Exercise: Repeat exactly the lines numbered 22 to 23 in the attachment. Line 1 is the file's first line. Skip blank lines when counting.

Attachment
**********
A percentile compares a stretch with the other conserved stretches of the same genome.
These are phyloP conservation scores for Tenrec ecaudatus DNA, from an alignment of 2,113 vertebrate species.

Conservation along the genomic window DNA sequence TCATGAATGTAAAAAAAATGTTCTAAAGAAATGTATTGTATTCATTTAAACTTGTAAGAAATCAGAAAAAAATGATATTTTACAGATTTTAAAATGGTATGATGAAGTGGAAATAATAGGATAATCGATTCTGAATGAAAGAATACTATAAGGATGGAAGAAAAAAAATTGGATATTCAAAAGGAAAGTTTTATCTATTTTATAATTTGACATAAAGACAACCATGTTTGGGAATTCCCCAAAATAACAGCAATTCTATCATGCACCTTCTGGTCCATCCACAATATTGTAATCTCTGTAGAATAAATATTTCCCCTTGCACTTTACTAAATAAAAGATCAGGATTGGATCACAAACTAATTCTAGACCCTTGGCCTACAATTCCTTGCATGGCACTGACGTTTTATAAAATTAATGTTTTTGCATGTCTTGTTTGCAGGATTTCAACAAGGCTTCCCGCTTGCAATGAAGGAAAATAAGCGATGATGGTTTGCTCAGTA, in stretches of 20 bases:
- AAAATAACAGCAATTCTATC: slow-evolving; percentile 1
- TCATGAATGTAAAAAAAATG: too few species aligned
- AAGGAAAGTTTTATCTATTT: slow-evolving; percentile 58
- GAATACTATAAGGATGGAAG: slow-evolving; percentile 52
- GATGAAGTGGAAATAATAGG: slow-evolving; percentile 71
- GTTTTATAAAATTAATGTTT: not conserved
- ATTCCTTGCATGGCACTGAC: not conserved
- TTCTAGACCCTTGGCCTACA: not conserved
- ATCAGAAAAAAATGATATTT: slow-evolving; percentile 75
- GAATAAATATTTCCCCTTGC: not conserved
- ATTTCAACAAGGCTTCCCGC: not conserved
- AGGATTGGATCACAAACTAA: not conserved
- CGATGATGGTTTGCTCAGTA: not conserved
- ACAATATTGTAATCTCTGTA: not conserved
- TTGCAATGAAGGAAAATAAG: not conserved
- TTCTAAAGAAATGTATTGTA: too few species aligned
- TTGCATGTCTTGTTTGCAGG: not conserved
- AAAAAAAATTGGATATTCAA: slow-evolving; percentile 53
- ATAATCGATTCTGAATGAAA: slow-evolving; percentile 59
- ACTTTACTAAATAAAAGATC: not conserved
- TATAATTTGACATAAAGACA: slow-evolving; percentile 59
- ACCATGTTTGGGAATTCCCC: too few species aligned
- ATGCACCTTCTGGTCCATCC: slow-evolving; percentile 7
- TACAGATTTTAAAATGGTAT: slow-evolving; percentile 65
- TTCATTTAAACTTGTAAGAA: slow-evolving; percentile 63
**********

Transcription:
- ATAATCGATTCTGAATGAAA: slow-evolving; percentile 59
- ACTTTACTAAATAAAAGATC: not conserved